Should You Accept Talent Referrals From Poor Performers?
Using employee referrals when hiring is one of the most exciting things to happen to talent management in the last decade. Sure, many of you argue that word-of-mouth hiring has been around for a long time, but job referral networks used to be much more closed, elitist and secretive and worked to keep top jobs within a select group of cronies. Thanks to the arrival of social media and a greater focus on diversity, word-of-mouth hiring has become a more politically correct, open and meritocratic affair, which a much broader range of folks can tap into.
It’s no surprise then that employee referrals have become the most influential form of hiring, according to countless studies. For example, Jobvite has shown that employee referrals account for around 40 percent of all hires, and this Oracle white paper highlights research indicating that some companies make up to as many as 75 percent of hires through referrals. The white paper also highlighted further research, which shows that referral hires are from 3 percent to 15 per cent better performers than non-referred hires, along with another study showing that referrals had a 25 percent higher retention rate than non-referrals.
Employee referrals are now pretty much seen as the universal medicine, the kind of penicillin for the talent management industry that can cure many of the ills stemming from the talent war. And while the power of referrals cannot be denied, recent research suggests that employers probably shouldn’t take a carte blanche approach to referrals and that they need to do some fine tuning.
This fine tuning relates to where they get their referrals from as all referrals are not equal. Yes, based on the findings of a study by the University of California/Berkeley, people who make referrals tend to refer people with similar productivity levels and characteristics to themselves. That is, high performers are more likely to refer high performers and mediocre performers are more likely to refer low performers. To be specific, profits per worker were roughly three times higher for employees referred by top performers than they were for employees referred by lower performance workers. The industries that were studied were logistics and call centers.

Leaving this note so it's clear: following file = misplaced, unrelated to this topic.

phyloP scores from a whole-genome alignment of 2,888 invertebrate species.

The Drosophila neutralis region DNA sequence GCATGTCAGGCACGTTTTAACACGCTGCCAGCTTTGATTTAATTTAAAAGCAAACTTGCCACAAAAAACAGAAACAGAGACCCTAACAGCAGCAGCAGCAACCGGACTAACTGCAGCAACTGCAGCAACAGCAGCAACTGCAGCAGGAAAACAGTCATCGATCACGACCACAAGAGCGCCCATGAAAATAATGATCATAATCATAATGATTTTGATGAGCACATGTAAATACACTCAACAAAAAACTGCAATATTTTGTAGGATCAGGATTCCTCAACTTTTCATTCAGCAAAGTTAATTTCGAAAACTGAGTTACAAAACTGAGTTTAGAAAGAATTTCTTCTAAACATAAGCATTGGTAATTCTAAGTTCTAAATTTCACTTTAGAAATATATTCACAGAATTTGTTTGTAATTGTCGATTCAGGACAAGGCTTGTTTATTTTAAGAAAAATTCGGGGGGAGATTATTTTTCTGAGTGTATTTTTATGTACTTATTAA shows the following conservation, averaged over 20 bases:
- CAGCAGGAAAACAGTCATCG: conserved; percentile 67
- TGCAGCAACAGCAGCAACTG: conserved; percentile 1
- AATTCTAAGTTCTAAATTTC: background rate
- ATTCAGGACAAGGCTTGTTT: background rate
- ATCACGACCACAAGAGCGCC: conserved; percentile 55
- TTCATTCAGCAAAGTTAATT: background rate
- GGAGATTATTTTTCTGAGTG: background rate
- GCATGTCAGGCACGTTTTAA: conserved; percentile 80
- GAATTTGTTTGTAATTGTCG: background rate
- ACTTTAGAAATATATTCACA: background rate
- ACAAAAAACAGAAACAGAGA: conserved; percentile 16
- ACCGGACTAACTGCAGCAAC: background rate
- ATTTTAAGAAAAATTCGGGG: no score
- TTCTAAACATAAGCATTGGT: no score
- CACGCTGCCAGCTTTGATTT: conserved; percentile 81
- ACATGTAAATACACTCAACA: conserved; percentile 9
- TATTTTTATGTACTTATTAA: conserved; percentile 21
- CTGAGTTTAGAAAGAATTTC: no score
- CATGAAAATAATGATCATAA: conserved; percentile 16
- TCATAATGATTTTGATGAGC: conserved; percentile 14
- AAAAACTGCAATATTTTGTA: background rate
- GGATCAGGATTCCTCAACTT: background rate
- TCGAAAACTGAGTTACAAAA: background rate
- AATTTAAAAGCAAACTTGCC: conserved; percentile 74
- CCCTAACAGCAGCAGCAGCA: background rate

The findings of this survey strongly suggest that employers perhaps should adopt a less egalitarian approach to their referral schemes and that they should be a little more meritocratic, meaning that referral schemes should potentially be open to only the higher performing talent. This could be regarded as elitist by some, but it’s not really, because all employees have a chance to join the referral scheme as soon as their performance reaches the required standard.
Of course, it could be quite controversial to open a referral scheme but only invite certain high performing employees to join; you might have a minor employee and public relations tasks on your hands, to make sure that employees were aware of the eligibility criteria and what they need to do to become eligible for the scheme. Alternately, if you have a good enough selection process, then you may be able to screen out mediocre referrals anyway, meaning you could make your employee referral scheme open to everyone.
But, the path you choose depends on what you are using your referral scheme for. If you are using it to boost skill and performance levels and locate upper quartile talent, you should seriously think about a more selective membership approach to your referral scheme. But, if the aim of your scheme is simply to attract more, competent talent, then an all-access employee referral scheme will certainly help you to do that.
Good luck with finding top talent.
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